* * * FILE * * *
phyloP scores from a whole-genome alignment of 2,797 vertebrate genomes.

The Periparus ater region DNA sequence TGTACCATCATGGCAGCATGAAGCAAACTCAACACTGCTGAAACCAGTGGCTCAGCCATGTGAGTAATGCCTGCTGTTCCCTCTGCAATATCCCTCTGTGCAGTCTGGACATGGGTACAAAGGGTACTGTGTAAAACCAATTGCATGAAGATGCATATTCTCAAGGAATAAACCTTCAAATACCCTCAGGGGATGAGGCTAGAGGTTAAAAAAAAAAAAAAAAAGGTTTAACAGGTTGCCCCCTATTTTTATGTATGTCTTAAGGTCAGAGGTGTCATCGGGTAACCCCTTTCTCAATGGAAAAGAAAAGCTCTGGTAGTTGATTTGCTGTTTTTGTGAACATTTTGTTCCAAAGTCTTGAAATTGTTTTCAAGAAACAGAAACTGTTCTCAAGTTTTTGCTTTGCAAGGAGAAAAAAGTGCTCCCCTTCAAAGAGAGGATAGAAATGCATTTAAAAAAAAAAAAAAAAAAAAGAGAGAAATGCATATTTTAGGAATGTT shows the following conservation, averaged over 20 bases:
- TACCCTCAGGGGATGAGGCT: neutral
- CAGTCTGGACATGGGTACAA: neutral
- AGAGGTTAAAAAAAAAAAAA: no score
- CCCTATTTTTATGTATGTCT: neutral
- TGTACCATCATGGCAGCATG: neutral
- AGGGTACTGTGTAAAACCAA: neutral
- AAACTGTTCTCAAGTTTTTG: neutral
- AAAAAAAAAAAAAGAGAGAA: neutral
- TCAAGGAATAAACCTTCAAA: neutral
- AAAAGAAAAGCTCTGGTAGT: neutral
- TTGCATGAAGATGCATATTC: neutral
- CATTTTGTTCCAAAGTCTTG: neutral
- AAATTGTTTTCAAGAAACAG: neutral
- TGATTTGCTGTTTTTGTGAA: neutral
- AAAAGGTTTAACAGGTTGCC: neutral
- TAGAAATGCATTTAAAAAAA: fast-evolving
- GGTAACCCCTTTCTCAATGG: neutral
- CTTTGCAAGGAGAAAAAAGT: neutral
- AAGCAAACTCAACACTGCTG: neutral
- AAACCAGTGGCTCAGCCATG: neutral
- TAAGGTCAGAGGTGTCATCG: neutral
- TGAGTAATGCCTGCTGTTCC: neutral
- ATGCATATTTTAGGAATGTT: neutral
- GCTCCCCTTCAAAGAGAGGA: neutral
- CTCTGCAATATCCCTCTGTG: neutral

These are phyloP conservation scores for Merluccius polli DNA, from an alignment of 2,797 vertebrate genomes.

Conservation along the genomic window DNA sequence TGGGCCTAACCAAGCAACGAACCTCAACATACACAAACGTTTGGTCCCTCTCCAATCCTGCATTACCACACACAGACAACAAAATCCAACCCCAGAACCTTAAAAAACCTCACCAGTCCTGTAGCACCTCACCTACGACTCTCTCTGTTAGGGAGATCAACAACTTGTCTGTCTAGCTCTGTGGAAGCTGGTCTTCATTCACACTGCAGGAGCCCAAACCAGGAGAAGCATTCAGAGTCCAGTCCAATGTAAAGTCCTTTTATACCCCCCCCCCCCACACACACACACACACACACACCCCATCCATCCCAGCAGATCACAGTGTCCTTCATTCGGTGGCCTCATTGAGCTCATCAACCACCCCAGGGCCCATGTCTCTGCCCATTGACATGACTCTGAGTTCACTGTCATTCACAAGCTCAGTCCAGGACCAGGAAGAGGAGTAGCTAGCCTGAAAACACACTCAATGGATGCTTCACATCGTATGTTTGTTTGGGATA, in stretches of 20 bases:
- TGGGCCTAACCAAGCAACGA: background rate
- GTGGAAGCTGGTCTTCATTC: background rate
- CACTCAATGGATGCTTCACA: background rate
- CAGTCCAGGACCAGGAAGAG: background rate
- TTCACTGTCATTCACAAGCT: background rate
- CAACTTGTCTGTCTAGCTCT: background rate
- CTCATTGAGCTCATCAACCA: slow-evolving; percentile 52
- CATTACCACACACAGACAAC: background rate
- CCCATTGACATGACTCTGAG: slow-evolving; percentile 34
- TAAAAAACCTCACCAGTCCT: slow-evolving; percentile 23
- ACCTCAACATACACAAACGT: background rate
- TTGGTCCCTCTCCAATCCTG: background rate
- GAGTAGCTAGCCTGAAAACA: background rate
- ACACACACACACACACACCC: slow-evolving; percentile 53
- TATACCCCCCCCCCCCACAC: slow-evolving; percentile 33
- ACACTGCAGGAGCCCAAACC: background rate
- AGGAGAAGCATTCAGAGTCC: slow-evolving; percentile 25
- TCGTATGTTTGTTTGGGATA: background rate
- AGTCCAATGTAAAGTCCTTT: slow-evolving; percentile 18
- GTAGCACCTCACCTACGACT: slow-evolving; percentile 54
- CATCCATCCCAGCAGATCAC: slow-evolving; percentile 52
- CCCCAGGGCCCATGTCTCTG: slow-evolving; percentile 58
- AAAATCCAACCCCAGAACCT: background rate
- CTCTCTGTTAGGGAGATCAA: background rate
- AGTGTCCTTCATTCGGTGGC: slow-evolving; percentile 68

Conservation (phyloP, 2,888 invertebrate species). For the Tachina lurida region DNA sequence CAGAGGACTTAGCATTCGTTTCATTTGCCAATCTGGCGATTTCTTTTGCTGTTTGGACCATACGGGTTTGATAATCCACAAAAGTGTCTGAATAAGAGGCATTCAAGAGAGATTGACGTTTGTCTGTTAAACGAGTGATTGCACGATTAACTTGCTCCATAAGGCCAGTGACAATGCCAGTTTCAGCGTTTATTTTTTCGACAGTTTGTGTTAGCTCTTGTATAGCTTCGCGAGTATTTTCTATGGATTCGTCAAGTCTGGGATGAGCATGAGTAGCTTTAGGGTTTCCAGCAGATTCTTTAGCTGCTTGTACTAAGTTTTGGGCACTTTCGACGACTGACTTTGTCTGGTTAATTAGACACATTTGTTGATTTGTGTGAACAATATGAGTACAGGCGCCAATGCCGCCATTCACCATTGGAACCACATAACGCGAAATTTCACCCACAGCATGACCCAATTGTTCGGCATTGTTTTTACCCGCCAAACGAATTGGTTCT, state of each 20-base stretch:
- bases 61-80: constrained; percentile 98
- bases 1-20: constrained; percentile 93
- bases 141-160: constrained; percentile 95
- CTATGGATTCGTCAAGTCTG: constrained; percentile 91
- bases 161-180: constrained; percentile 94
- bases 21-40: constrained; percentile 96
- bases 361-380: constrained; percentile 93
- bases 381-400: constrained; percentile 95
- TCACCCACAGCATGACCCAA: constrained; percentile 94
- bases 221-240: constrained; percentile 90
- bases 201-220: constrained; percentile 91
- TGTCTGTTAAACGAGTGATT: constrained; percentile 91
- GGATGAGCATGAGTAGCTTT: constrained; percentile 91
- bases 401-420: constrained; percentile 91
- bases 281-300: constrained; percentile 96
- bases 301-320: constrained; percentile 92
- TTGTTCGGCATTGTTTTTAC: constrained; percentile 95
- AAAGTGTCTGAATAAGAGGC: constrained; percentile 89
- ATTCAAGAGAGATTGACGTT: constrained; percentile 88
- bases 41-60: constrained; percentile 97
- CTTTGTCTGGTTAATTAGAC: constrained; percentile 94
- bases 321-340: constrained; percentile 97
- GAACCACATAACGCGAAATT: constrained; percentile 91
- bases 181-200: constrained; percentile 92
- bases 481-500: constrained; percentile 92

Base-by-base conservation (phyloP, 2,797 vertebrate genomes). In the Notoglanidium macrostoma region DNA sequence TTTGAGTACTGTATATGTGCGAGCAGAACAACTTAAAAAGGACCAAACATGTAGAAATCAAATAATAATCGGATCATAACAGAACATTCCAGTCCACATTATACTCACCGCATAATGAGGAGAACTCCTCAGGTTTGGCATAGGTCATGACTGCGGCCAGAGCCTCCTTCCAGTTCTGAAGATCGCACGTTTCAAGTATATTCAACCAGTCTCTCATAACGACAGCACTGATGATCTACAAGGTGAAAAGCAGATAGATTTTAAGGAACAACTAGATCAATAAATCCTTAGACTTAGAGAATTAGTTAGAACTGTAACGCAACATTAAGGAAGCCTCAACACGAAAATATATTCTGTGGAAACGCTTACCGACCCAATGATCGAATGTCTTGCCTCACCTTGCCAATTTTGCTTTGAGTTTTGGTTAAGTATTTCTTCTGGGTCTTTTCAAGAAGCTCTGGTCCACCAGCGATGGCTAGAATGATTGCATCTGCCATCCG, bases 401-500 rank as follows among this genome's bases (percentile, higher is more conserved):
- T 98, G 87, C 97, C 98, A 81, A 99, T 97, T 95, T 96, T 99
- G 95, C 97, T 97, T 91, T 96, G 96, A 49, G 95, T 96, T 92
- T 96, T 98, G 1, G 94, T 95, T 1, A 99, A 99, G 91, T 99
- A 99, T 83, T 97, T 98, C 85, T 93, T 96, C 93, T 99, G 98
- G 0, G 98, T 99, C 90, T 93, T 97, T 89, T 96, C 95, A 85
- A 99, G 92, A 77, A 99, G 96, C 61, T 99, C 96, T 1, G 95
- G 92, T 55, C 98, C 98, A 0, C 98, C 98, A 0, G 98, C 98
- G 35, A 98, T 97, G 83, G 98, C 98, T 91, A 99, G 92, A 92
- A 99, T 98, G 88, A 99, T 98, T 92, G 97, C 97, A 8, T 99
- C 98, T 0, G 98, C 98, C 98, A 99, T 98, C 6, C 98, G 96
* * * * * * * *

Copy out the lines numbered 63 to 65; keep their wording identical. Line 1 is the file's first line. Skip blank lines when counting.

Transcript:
- bases 381-400: constrained; percentile 95
- TCACCCACAGCATGACCCAA: constrained; percentile 94
- bases 221-240: constrained; percentile 90